The Lost Beatles Albums Vol.1 – Imagine (1969-1970)

“Listen to the music. Would George have ever flourished like that if we’d carried on with the group? No chance! There was no room! If people need The Beatles so much, all they have to do is buy each album and…put it on tape, track by track, one of me, one of Paul, one of George, one of Ringo if they really need it that much…the music is just the same only on separate albums. Instead of having ‘The White Album’ or ‘Abbey Road’, where I sing a song, George sings a song, Paul sings a song, Ringo sings a song, boom, boom, boom like that, we make an album each. That’s the only difference. And it’s far better music because we’re not suppressed…” John Lennon.  

If the second Derek & the Dominos is one of the many what-ifs from music history (see Bruno McDonald’s wonderful The Greatest Albums You’ll Never Hear book for a whole tome dedicated to the topic), what is the greatest music what-if? What if Buddy Holly and Jimi Hendrix had not died young? What if Peter Green and Syd Barrett not been waylaid by drugs? What if Brian Wilson had finished the ‘Smile’ album in 1967 or any of the other years is was rumoured to be coming out throughout the early 70s? It is doubtful that any of these would be a great as The Beatles continuing to make records together after 1970. Now, I am not the first person to give this a go by a long shot, but there really isn’t any harm in creating an alternative timeline for The Beatles going into the early 70s? I do feel though that there needs to be some ground rules before starting on this venture. 

  1. All of the songs must be from a solo Beatles release. Therefore, no outtakes or demos from the later Beatles albums (especially as I have used these elsewhere) but a solo release whilst The Beatles were still a recording band is fair game in being made an official band release. However….
  2. I will not be using anything from the more experimental works. I know that the ‘White Album’ had Revolution #9 on it but I don’t feel that Harrisons’ ‘Wonderwall Music’ or ‘Electronic Sound’ along with Lennon & Ono’s ‘Unfinished Music’ and ‘Wedding Album’ fit into what could be considered a Beatle record (Revolution #9 not withstanding). These therefore stay as solo releases in this alternative timeline. 
  3. The sides of the records must not exceed the limited playing time of the LP. This first volume does have some long playing times with the longest side clocking in just under 26 minutes. Long for an LP but not unheard of. 
  4. This might be called the Lost Beatles albums, but singles will also be included. Like the early days of the band, songs used on singles will not to be used on LPs. There was so much material to choose from, this proved to be rather easy to accomplish. 
  5. Everything is available to use. This can therefore include songs from the early 70s where the band members openly criticise or at least mention one other. Would these songs have been written at all if the band had stayed together? Ringo’s song ‘Early 1970′ has been described as a sort of peace treaty to the other three members of the band after their official break up in April 1970, but this has been used. The same goes for tracks that have been included on the album in McCartney’s’ ‘Too Many People’ from his ‘Ram’ album, Harrison’s ‘Wah Wah’ and Lennon’s’ How Do You Sleep? I have had to take the view that these songs were already written or may have been written anyway (with different lyrics) so there is no reason not to include them. 
  6. Taking all of the above into account, the following is an alternative history of The Beatles from mid-1969 until 1971. All the release dates are fictitious and for the UK only.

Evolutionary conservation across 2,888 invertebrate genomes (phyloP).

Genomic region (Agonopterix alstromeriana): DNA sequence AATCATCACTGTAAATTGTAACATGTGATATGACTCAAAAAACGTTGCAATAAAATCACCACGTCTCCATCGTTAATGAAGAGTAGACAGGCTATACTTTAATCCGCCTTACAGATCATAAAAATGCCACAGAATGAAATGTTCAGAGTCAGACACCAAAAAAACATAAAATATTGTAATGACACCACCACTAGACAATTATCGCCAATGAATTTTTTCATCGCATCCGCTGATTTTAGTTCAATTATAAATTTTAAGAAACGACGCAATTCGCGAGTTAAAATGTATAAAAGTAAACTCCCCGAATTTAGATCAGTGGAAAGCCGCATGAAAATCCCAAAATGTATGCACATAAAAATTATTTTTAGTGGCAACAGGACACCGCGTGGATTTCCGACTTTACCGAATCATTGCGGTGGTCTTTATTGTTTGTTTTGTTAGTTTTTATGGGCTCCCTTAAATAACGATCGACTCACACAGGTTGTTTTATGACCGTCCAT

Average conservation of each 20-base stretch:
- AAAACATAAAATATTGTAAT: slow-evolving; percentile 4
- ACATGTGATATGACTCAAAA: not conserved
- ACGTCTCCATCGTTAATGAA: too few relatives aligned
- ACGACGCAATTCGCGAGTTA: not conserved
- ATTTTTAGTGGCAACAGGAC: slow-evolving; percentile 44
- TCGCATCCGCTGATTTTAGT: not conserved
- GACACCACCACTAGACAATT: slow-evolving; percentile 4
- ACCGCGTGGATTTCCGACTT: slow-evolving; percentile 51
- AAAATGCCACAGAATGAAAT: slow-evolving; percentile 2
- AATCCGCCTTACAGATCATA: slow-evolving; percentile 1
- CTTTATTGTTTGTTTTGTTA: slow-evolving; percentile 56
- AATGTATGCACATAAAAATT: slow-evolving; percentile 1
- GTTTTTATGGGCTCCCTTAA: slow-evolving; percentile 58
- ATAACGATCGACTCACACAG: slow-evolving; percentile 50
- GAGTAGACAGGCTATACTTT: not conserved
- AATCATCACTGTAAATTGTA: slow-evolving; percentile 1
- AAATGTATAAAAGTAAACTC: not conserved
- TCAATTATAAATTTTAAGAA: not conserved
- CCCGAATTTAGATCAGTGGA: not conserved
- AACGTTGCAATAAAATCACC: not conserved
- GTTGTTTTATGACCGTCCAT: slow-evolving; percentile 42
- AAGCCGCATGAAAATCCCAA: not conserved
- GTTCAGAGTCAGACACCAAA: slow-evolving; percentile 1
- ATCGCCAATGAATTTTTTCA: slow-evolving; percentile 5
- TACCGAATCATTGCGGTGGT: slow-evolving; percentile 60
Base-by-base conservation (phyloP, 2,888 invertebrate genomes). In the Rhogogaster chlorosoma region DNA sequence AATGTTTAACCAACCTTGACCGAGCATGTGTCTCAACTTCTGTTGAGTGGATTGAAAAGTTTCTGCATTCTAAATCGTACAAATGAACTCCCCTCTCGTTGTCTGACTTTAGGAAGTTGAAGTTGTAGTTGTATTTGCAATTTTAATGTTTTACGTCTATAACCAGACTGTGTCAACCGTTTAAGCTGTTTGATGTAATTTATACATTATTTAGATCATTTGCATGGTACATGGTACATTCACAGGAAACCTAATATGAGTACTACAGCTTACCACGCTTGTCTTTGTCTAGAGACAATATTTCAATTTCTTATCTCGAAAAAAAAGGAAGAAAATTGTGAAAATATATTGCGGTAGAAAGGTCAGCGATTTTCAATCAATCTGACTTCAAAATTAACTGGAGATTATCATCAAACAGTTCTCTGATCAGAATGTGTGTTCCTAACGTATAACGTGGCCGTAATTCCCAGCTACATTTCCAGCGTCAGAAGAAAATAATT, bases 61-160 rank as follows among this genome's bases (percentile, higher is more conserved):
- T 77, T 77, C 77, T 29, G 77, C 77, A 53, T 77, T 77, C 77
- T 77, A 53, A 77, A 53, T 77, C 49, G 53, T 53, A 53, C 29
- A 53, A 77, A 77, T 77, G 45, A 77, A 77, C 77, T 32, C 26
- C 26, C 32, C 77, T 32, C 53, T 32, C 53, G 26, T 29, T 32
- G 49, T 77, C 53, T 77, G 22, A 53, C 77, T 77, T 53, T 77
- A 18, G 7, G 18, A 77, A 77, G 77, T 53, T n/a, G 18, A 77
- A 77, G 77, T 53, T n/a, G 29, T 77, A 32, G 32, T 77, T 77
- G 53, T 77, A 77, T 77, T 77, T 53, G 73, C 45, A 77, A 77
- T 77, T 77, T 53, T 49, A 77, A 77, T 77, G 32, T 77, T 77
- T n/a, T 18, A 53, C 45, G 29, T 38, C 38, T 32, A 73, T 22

7. There was another problem when putting this compilation together and that is Paul McCartney’s output in 1970. Even though he released his first solo album that year, that was it for the year and to be fair, it is not a great record. This is in marked contrast to Lennon and Harrison who were very busy that year. Lennon released one classic album and a couple of singles (depending on the territory). Harrison released a triple album and a massive selling single in ‘My Sweet Lord’. Ringo released two albums (the first all covers, the second consisting primarily of songs written with his voice in mind) and a single. In the archives there is at least one more record that Ringo has yet to release (as of 2020). To give McCartney more representation on the record, which may have occurred naturally as he was suffering from a depression caused by the breakup of the band, I opened up the scope of the record to what the band recorded as solo artists in 1971 as well. This is why there are a number of songs from the ‘Imagine’ and ‘Ram’ albums. The fact that some of the songs from those albums were presented during the ‘Let It Be’ sessions means that some of these songs may well have been ready to be recorded in 1970. As this is an alternative history, I feel that this is acceptable. It also makes for a stronger set of releases. I hope you agree. 

With the ‘Abbey Road’ recording session nearing their end, three of the four Beatles meet to record a message to Ringo (who is ill at the time) that outline the future of the band, with Lennon reasserting himself after his drug addictions and side projects with Yoko Ono distracted him from the task at hand. Namely, being in The Beatles. He proclaims that the band need a break, to take stock of where they are, allow the ‘Let it Be’ project to come out, warts and all, and that the next album will be more of a band effort. That means it will have more contributions from George Harrison as his song writing abilities have improved massively since the early years of the band and Ringo will have some space for anything he comes up with. McCartney has had reservations about Harrisons songs but decides to keep his own council on this as he does not want the group to split up. The band has essentially taken up his entire adult life and he doesn’t want to let that go just yet. Lennon also says how much his dislikes some of McCartney’s more anodyne efforts such as ‘Maxwell’s Silver Hammer’ and continues by saying that they should be given to other artists on the Apple label, in the same way he had done with previous efforts for the likes of Mary Hopkin and Badfinger.